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For several weeks, Cathy Galati noticed her husband, Leo, was not acting like himself. She wondered why her healthy, usually active 55-year-old spouse seemed to be “moping around.” He fell asleep as soon as he sat in a chair. Cathy didn’t know it, but Leo was also struggling at his job.
“I was tired and confused, and I couldn’t complete my projects at work,” said Leo, a finish carpenter for a millwork company. “It was embarrassing.”
At the time, early winter 2013, he was working nights doing renovations in an office building in downtown Chicago. “I apologized to the other guys on my crew,” he said. “I didn’t know what was going on.”
Weeks later, on a Monday afternoon, Cathy noticed Leo’s mouth drooping on one side. Worried her husband was having a stroke, she insisted he go to the local emergency room. Doctors there gave the couple shocking news: Leo had brain cancer.
A family friend, who is a physician, recommended Leo transfer his care to the brain tumor experts at the University of Chicago Medicine. By the time Leo arrived at the medical center a few days later, results of his MRI scans had been evaluated at a neuro-oncology Tumor Board meeting.
These regular meetings bring together UChicago Medicine experts to discuss cases, share viewpoints and determine treatment plans. This multidisciplinary approach is especially valuable when the condition is complex, rare, or difficult to diagnose.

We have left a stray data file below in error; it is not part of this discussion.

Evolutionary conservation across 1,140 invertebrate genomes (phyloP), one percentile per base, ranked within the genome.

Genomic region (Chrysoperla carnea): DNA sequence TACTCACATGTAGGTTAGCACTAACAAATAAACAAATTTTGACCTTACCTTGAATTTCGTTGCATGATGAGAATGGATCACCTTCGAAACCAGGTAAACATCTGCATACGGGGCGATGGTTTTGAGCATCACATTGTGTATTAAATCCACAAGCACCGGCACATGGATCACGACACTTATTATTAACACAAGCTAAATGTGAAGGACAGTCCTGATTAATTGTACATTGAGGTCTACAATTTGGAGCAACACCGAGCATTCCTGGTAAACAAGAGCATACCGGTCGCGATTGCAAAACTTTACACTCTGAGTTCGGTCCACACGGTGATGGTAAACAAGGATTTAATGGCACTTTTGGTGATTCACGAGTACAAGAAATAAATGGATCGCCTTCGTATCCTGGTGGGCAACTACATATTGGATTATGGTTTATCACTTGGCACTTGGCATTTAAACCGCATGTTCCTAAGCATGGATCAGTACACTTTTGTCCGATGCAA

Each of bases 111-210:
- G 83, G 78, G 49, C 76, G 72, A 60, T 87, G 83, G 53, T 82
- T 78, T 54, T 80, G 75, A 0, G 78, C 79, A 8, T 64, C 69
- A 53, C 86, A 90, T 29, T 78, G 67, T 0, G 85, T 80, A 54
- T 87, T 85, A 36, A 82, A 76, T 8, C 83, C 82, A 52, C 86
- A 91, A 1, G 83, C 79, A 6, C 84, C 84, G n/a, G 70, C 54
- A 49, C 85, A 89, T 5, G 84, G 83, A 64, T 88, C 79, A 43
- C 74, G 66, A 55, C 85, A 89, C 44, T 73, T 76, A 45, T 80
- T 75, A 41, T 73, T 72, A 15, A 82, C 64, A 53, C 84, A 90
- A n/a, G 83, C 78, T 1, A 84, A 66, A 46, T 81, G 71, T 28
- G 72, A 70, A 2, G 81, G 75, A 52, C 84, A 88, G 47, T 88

“I was tired and confused, and I couldn’t complete my projects at work."The neuroscientists suspected the cancer in Leo’s brain was primary central nervous system lymphoma (PCNSL), a rare type of tumor that occurs when malignant lymphocytes are found in the brain, spinal cord or cerebrospinal fluid.
Cathy and Leo Galati
Left: Bright areas on an MRI scan show the tumor on both sides of Leo's brain. Right: MRI after treatment demonstrates a complete response to therapy
The University of Chicago Brain Tumor Center is at the forefront of sophisticated care for primary and metastatic tumors of the central nervous system (CNS), including brain and spinal cord tumors.Learn more about brain and spinal cord tumor care at UChicago Medicine
Justin Kline, MD, is a hematologist/oncologist who specializes in treating leukemia and lymphoma. He has a special interest in stem cell transplantation and is conducting research into overcoming the barriers to immune resistance mechanisms in tumors.Learn more about Justin Kline, MD
Internationally renowned neurosurgeon Peter Warnke, MD, has performed more than 5,000 stereotactic surgeries and more than 2,000 brain tumor surgeries. Dr. Warnke provides neurosurgical care for the treatment of adults and children with movement disorders, epilepsy and brain tumors.Read Dr. Warnke's physician bio